It would be nice to report that Larry Fogelberg rode into Pekin 21 years ago with a battered suitcase and a wild, improbable dream of putting together the best band around. Not quite. He came in an Oldsmobile 98 with something of a reputation behind him. And what Prof. Harold Hill accomplished in "The Music Man" is pretty much peanuts by comparison to what Fogelberg did in 21 years here. He not only put together the best band around, but more like 21 of them, and he managed to enchant half the town with his music as well.

Not quite half the town was there for his final concert Tuesday night since the F. M. Peterson theater on East Campus will hold a mere 875 with all the extra chairs in place. There was an overflow crowd, however, and they tendered to Fogelberg the kind of prolonged, standup ovation that few music men ever win, especially in the somewhat restricted field of the high school band.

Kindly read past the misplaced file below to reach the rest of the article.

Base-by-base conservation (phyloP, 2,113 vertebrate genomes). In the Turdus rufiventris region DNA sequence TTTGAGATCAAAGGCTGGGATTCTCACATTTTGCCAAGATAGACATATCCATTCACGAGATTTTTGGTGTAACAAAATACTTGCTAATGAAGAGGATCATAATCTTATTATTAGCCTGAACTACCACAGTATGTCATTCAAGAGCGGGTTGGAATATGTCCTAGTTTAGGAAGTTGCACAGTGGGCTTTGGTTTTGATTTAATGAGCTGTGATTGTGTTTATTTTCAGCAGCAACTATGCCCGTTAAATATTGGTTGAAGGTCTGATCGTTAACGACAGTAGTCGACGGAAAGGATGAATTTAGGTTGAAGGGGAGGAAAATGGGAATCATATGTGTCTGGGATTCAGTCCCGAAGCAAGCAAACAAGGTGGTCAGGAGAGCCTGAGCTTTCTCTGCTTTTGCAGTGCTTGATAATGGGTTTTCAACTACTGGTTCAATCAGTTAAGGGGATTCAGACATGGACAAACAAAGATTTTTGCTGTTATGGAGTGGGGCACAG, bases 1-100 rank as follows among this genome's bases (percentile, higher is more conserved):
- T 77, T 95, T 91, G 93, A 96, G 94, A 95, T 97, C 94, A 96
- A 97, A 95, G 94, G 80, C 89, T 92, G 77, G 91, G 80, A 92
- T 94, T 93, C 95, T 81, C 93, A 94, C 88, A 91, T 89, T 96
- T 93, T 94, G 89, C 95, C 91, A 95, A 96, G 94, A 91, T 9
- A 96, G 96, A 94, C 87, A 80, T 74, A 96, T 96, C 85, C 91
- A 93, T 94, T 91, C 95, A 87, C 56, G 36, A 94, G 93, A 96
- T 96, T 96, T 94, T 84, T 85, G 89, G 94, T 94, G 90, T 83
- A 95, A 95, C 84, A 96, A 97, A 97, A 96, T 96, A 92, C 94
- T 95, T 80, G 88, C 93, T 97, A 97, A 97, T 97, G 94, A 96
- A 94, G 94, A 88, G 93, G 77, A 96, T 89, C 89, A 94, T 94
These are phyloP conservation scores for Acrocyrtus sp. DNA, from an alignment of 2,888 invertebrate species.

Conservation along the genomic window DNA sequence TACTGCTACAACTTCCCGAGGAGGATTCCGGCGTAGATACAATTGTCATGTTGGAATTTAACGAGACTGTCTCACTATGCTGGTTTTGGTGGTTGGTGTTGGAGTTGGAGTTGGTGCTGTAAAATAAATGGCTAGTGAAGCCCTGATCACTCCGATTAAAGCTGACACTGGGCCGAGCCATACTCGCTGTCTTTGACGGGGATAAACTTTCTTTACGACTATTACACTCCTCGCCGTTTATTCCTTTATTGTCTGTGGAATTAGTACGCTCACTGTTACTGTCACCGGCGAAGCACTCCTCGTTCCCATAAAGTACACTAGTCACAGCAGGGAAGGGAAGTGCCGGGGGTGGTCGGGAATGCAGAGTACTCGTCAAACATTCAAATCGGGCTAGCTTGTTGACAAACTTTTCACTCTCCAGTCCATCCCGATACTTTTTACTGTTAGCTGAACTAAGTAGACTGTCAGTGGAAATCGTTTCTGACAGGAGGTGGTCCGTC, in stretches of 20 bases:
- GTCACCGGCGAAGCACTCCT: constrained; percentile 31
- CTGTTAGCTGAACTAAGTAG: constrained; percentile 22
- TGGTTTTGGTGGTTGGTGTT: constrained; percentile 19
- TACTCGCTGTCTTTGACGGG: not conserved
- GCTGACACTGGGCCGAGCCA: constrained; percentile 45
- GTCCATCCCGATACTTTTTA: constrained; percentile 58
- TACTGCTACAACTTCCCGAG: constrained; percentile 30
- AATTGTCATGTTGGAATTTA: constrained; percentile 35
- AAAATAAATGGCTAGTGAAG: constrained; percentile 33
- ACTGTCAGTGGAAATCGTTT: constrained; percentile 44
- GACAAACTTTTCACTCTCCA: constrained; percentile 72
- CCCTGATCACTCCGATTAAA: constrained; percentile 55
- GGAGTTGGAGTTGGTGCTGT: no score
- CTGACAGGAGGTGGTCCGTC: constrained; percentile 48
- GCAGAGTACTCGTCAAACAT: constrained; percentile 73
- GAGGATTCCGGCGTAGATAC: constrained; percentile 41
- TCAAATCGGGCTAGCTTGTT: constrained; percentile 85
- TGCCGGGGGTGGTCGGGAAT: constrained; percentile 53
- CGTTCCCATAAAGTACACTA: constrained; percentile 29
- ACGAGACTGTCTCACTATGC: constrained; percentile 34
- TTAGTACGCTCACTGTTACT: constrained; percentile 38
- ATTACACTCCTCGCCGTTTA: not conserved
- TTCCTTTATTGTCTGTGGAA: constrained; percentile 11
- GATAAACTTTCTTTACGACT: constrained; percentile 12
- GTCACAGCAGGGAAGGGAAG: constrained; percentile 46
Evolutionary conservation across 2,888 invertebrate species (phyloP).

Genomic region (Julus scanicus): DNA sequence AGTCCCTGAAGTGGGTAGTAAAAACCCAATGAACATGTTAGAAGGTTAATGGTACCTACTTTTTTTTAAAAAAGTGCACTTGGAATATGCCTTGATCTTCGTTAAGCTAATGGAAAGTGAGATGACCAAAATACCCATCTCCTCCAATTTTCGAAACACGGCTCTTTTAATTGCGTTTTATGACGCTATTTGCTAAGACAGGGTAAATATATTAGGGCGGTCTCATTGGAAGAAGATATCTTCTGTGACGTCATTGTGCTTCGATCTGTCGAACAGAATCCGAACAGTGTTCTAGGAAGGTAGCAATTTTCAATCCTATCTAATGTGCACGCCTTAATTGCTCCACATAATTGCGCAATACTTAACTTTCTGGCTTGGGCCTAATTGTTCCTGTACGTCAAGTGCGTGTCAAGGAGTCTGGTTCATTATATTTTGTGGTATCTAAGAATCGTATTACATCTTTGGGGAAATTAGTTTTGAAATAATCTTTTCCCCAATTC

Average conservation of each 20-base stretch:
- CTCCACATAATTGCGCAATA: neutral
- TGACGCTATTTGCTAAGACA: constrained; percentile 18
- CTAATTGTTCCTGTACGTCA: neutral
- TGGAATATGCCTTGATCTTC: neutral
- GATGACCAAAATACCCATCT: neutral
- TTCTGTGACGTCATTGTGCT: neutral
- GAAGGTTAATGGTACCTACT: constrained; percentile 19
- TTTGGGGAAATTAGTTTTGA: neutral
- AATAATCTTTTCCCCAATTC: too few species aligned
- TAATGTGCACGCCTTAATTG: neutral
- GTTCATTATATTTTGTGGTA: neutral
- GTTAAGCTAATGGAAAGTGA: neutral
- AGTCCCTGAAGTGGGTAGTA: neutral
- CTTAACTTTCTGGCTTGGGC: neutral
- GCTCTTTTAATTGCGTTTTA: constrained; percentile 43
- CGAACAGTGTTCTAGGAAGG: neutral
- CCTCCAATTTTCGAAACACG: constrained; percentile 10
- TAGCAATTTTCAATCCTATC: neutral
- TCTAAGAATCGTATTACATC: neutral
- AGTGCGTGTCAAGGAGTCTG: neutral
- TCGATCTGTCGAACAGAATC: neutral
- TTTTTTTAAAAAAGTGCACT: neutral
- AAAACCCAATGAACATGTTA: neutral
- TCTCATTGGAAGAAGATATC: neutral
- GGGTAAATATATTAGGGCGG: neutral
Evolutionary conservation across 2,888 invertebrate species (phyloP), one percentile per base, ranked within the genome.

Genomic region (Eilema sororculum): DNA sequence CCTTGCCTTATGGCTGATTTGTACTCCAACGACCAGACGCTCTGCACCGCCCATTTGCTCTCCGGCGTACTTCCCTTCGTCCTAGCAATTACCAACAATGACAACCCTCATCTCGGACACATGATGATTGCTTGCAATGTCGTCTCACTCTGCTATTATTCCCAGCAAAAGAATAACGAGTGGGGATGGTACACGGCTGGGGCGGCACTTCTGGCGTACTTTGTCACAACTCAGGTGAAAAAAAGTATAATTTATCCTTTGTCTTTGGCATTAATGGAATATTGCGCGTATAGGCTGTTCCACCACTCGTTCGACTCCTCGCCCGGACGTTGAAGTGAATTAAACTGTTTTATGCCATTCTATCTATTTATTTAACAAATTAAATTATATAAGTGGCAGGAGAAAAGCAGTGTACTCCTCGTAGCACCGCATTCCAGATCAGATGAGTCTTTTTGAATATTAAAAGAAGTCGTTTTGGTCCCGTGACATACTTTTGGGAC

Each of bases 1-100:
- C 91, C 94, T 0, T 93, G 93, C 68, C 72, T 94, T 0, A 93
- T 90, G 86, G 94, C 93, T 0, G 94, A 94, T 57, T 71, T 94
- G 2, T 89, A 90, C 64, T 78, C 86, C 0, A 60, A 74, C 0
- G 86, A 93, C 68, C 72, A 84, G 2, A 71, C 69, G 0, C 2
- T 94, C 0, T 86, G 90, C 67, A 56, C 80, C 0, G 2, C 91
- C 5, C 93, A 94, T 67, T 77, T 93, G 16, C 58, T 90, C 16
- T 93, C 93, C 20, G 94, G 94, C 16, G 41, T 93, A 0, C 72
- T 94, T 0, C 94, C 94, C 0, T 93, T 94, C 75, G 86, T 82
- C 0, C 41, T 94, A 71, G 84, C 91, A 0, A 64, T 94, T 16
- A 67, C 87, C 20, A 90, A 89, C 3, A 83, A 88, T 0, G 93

There is no point in reviewing the concert at this late date. But I confess being uncommonly stirred by the first view of that erect, disciplined band as the curtain swept open and Fogelberg's iron baton stirred up the first resonant chords of the March "Grandioso" of Roland Seitz.